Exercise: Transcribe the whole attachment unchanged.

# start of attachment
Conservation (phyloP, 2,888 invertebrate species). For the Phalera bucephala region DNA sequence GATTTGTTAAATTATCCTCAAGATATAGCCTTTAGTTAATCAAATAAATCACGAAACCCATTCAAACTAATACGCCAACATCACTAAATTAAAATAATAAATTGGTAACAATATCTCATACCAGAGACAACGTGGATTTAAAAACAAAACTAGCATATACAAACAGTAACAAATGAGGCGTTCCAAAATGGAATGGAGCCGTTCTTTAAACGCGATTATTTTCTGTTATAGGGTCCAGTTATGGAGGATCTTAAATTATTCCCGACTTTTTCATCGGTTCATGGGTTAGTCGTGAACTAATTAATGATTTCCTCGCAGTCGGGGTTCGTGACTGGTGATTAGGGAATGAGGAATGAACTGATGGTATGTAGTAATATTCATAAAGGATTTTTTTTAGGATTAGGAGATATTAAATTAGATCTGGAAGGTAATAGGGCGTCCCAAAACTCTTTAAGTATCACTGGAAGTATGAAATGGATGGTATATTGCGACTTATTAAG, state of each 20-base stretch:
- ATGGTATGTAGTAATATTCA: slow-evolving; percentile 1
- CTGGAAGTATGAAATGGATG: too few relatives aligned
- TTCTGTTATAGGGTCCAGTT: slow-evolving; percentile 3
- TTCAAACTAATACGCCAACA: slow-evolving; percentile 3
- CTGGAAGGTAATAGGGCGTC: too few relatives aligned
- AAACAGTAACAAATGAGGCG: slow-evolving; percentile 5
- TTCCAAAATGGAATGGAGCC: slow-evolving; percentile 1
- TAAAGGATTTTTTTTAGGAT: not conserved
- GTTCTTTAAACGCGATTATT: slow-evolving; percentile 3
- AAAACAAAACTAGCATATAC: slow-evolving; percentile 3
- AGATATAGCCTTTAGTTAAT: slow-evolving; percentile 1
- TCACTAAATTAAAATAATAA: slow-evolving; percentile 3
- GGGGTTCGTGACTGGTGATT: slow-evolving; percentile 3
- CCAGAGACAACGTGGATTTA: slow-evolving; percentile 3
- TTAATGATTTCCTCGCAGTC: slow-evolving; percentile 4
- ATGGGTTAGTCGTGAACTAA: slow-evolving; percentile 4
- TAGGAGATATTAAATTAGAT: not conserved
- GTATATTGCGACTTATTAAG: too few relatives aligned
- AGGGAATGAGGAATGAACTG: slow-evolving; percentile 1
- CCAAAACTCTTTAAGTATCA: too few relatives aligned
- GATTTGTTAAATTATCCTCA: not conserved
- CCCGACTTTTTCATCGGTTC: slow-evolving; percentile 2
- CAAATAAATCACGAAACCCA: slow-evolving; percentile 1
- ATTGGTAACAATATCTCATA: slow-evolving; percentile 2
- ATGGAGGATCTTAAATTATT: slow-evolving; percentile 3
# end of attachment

Conservation (phyloP, 2,888 invertebrate species). For the Phalera bucephala region DNA sequence GATTTGTTAAATTATCCTCAAGATATAGCCTTTAGTTAATCAAATAAATCACGAAACCCATTCAAACTAATACGCCAACATCACTAAATTAAAATAATAAATTGGTAACAATATCTCATACCAGAGACAACGTGGATTTAAAAACAAAACTAGCATATACAAACAGTAACAAATGAGGCGTTCCAAAATGGAATGGAGCCGTTCTTTAAACGCGATTATTTTCTGTTATAGGGTCCAGTTATGGAGGATCTTAAATTATTCCCGACTTTTTCATCGGTTCATGGGTTAGTCGTGAACTAATTAATGATTTCCTCGCAGTCGGGGTTCGTGACTGGTGATTAGGGAATGAGGAATGAACTGATGGTATGTAGTAATATTCATAAAGGATTTTTTTTAGGATTAGGAGATATTAAATTAGATCTGGAAGGTAATAGGGCGTCCCAAAACTCTTTAAGTATCACTGGAAGTATGAAATGGATGGTATATTGCGACTTATTAAG, state of each 20-base stretch:
- ATGGTATGTAGTAATATTCA: slow-evolving; percentile 1
- CTGGAAGTATGAAATGGATG: too few relatives aligned
- TTCTGTTATAGGGTCCAGTT: slow-evolving; percentile 3
- TTCAAACTAATACGCCAACA: slow-evolving; percentile 3
- CTGGAAGGTAATAGGGCGTC: too few relatives aligned
- AAACAGTAACAAATGAGGCG: slow-evolving; percentile 5
- TTCCAAAATGGAATGGAGCC: slow-evolving; percentile 1
- TAAAGGATTTTTTTTAGGAT: not conserved
- GTTCTTTAAACGCGATTATT: slow-evolving; percentile 3
- AAAACAAAACTAGCATATAC: slow-evolving; percentile 3
- AGATATAGCCTTTAGTTAAT: slow-evolving; percentile 1
- TCACTAAATTAAAATAATAA: slow-evolving; percentile 3
- GGGGTTCGTGACTGGTGATT: slow-evolving; percentile 3
- CCAGAGACAACGTGGATTTA: slow-evolving; percentile 3
- TTAATGATTTCCTCGCAGTC: slow-evolving; percentile 4
- ATGGGTTAGTCGTGAACTAA: slow-evolving; percentile 4
- TAGGAGATATTAAATTAGAT: not conserved
- GTATATTGCGACTTATTAAG: too few relatives aligned
- AGGGAATGAGGAATGAACTG: slow-evolving; percentile 1
- CCAAAACTCTTTAAGTATCA: too few relatives aligned
- GATTTGTTAAATTATCCTCA: not conserved
- CCCGACTTTTTCATCGGTTC: slow-evolving; percentile 2
- CAAATAAATCACGAAACCCA: slow-evolving; percentile 1
- ATTGGTAACAATATCTCATA: slow-evolving; percentile 2
- ATGGAGGATCTTAAATTATT: slow-evolving; percentile 3